Happy New Year -Let’s Hope It’s A Good One

2016 has been the quickest year of my life so far so it’s hard to believe that it’s Hogmanay again already; it feels like no time has passed since last New Year’s Eve. 2016 for the most part was really pretty good to us. We’ve had a ball on the second year of our Canadian adventure. We learned to ski and snowboard (albeit not very well!), we celebrated Mark’s 30th, visited Boston, Quebec City, Las Vegas,Toronto and Niagara Falls and had a lovely trip back to Scotland to see our families. We met our friends’ beautiful babies and watched people we love get married. We had friends and family make the trip out to visit us and got to spend some lovely quality time with them. We spent a night in a lighthouse in Rhode Island, achieving a childhood dream of mine and I finally found a job here. It was also the year I started this blog and took time to write, something I have always wanted to do. Mark ran the Montreal marathon and raised over £1600 for Cancer Research UK. We also spent our first Christmas in Canada.

We’ve been lucky enough to have a really good year but I know for many 2016 hasn’t been so good. So for all those reflecting back today and feeling that 2016 let them down, I hope that 2017 is better for you. I hope it brings you happiness and everything that you hope for. The start of a new year is a fresh start; a chance to wipe the slate clean and start afresh. So let’s try, where possible (I know it isn’t always that easy) to leave any negativity or troubles we’re carrying with us, here in 2016 and not take them through to the next year.

Our current Canadian visas are up at the start of May so 2017 is full of uncertainty for us; we enter the year not knowing where we’ll be calling home and with some pretty big decisions to make about our future. I feel positive about this though, life is an adventure and whatever is meant to be, will be. I hope that whatever happens and wherever we end up this time next year, be it Montreal, Scotland or somewhere else entirely, that we will still be happy. That’s all you can ask for in this life is to be happy. Love, health and happiness, nothing else matters.

So as the clock strikes 12 tonight, first in Scotland and then five hours later in Montreal we’ll raise our glasses twice to wish all those we love and care about, a very happy new year full of everything you wish for. A year of love, health and happiness for you and yours. And then we’ll raise our glasses again to toast absent friends, those we love that haven’t made it this far. The next year is a gift that not everyone gets, so be sure to do your damnedest to make it a good one!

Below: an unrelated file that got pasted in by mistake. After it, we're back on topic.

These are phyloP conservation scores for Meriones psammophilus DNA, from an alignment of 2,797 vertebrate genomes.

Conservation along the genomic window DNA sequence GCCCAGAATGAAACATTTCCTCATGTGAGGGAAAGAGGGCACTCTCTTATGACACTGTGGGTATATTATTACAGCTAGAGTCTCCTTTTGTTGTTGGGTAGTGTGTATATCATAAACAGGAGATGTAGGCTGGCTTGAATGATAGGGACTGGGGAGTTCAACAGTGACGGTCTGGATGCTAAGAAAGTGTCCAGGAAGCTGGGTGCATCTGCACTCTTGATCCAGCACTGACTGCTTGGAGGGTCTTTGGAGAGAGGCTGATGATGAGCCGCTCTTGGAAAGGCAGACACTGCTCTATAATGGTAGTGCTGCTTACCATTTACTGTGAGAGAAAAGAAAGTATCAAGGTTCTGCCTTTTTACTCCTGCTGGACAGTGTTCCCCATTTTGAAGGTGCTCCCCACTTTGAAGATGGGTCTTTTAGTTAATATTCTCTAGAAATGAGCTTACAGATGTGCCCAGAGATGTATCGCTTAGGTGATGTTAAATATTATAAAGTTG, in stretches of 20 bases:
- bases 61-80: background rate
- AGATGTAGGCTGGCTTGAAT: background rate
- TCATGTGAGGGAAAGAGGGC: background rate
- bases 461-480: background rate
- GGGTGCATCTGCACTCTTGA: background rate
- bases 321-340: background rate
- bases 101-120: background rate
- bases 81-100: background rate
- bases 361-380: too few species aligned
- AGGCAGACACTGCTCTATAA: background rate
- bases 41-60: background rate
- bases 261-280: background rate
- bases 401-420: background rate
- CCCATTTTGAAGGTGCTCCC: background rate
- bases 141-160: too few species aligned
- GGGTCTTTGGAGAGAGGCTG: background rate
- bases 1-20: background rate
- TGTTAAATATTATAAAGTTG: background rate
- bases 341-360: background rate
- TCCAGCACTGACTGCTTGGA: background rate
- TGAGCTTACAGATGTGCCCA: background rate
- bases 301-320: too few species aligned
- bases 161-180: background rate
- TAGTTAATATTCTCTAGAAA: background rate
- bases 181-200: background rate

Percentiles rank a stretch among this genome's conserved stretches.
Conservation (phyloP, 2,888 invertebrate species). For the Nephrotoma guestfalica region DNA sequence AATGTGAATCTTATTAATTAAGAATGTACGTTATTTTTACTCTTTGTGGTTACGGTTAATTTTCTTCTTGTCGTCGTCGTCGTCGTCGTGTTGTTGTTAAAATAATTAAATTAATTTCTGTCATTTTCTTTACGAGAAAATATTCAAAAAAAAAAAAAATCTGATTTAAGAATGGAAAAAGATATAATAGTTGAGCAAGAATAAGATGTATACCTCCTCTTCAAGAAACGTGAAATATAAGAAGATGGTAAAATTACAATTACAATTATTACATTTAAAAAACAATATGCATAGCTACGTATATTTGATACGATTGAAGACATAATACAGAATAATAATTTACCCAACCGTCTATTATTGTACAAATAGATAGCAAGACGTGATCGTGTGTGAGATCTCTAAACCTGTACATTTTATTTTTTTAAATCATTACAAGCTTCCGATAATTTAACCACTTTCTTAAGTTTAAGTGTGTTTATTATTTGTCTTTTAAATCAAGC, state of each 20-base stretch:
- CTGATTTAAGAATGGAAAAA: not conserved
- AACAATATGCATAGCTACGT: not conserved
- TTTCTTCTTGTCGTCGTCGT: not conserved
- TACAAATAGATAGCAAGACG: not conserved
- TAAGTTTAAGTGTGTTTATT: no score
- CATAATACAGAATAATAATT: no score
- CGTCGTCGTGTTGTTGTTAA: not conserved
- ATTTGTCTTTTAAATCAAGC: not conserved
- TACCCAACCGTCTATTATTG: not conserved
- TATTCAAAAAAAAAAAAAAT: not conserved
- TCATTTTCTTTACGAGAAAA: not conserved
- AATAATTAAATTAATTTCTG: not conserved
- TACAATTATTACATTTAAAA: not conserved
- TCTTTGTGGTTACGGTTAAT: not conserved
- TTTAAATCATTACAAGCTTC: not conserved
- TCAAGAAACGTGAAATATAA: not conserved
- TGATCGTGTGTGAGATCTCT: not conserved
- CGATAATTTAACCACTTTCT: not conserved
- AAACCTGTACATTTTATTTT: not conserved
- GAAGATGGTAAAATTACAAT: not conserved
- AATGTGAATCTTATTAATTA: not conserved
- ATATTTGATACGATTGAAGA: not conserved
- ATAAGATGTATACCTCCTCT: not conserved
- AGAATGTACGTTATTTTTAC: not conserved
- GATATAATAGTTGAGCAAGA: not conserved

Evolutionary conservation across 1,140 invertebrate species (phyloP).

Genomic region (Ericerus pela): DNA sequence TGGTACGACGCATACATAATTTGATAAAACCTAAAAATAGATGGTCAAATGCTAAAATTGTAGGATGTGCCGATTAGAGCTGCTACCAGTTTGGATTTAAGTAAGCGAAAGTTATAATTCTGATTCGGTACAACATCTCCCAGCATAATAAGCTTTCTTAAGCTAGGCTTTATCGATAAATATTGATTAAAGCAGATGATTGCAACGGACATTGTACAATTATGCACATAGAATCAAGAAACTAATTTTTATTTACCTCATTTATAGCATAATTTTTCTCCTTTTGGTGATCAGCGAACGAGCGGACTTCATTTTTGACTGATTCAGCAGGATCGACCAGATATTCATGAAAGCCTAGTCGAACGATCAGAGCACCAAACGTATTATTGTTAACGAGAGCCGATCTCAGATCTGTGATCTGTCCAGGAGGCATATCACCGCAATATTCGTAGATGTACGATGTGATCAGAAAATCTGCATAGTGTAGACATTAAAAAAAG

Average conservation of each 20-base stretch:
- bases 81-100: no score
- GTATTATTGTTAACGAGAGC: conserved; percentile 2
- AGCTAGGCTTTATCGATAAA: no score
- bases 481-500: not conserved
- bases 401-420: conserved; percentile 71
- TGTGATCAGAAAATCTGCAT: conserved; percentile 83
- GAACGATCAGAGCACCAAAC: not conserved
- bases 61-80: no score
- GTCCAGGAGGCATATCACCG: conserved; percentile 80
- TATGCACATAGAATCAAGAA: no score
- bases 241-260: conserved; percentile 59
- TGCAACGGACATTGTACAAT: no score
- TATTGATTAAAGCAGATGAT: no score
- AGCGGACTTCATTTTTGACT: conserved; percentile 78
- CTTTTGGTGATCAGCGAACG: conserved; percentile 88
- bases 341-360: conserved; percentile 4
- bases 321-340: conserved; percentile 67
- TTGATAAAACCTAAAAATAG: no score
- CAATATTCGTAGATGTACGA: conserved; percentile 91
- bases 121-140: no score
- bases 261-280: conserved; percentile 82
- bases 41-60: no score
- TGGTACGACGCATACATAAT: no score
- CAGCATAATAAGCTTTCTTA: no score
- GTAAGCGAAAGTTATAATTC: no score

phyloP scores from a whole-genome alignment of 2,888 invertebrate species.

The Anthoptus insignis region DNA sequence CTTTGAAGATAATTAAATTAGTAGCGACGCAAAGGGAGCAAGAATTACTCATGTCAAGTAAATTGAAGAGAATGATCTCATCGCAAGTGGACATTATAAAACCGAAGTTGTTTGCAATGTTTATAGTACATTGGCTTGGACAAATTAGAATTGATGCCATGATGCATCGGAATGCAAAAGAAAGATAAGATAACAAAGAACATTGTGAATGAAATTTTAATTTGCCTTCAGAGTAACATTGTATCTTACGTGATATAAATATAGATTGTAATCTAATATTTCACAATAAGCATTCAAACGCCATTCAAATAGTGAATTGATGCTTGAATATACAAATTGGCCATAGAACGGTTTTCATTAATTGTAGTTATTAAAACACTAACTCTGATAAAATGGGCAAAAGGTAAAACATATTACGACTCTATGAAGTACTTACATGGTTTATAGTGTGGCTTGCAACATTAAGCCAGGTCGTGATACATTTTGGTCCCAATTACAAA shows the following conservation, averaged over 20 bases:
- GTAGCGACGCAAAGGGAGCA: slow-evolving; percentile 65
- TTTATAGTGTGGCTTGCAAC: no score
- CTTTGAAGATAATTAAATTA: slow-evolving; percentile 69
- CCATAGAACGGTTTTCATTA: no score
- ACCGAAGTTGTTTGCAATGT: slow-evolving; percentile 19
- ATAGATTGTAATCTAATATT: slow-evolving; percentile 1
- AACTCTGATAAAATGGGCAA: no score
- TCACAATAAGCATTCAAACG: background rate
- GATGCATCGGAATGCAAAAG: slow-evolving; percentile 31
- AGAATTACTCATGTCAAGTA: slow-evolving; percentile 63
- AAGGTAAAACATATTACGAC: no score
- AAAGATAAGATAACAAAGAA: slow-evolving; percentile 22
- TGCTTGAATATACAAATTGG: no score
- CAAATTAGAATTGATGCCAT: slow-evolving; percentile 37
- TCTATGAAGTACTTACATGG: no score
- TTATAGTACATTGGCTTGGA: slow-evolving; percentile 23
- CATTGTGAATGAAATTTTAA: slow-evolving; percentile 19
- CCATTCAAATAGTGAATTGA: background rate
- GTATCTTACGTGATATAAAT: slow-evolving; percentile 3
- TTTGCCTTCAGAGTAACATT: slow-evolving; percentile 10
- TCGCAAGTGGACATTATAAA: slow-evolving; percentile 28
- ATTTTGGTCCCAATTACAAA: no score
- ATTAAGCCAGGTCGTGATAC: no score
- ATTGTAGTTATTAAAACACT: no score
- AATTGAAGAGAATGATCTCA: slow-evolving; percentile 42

Happy Hogmanay everyone and here’s to a great 2017 when it comes! xxx

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Every time a bell rings…

One of my favourite pastimes at Christmas is escaping the cold, and in Montreal the snow; and curling up in my pyjamas, with a hot chocolate  (I have recently developed a great love for Bailey’s hot chocolate which is not remotely diet friendly but is incredibly festive), and watching a Christmas movie. This is one of the activities that I hold off on until December 1st so I am then able to savour it for the whole month of December.

There are some truly wonderful Christmas movies to choose from but I have to say that the old ones are definitely the best. In recent years there just hasn’t been the same calibre of Christmas movie. The most recent ones that I have really enjoyed include ‘Elf’, which graced our screens for the first time in 2003, still some 13 years ago. For me this is Will Ferrell at his best, a giant elf searching for his father in New York City, comedy gold.

Another wonderful Christmas film that came out the same year as ‘Elf’, is the romantic comedy ‘Love Actually’. It’s fairly cheesy but in a good way and it has a stellar cast, portraying the stories of a group of Londoners at Christmas whose stories are all interlinked but which all share the one common theme, love. I’m a sucker for a rom com so ‘The Holiday’ also gets my vote. Cameron Diaz and Kate Winslet both fed up with their lives and about to spend Christmas alone decide to do a house swap from LA to the English countryside and in doing so find themselves getting more than they bargained for from their agreement. It was slightly more recent, being released in 2006 but in the ten years since it’s release I’m afraid there haven’t been any that have really captured my Christmas spirit.

My all time favourite Christmas film is one of the oldest ones there is, ‘It’s A Wonderful Life’, telling the story of George Bailey who, falling upon bad times, contemplates suicide; only to be visited by his guardian angel who shows him what life would be like if he had never existed. It may not sound like the happiest of Christmas stories but if you haven’t seen it stick with it, I promise it’s worth it. I absolutely adore it and it’s famous quote “Every time a bell rings an angel somewhere gets their wings”. In Glasgow the GFT (Glasgow Film Theatre) shows it in the run up to Christmas and I was delighted to find that a number of the cinemas in Montreal also screen it and I already have my tickets booked to go see it on the 22nd. There’s something about seeing this magical Christmas film up on the big screen that feels so festive and puts you right into the Christmas spirit. It’s also a very good way of reminding yourself of the true message of Christmas.

I didn’t actually watch It’s A Wonderful Life until I was an adult but once I did it became my firm favourite. However my other close contenders for the top spot are all ones that I watched as a child and when watching them I am magically transported back to that age again. Christmas films have a special ability to do this as they’re a little bit of magic. They undoubtedly have a happy ending (I’m the person that turns Titanic off once the boat starts to sink so I love this) and there’s usually a heartfelt, feel good message to them too. You never feel bad after watching a Christmas movie.

‘Home Alone’ and it’s New York sequel are prime examples of what makes a good Christmas film – a cute kid beating the bad guy(s) and ultimately getting their Christmas wish. ‘Miracle on 34th Street’ is another classic which I always love, where Macy’s Santa Claus, Kris Kringle helps little Susan to ‘Believe’ in Santa and the magic of Christmas. I have never actually seen the original 1947 version of ‘Miracle on 34th Street’ but it is on my to watch list this year. I can’t quite believe that the remake is 22 years old this year!

There are numerous other Christmas crackers (pardon the pun) worthy of watching. The many variations of ‘A Christmas Carol’ are always worth a watch and ‘Santa Claus: The Movie’ which came out the year I was born will always be one that I watch over the festive period.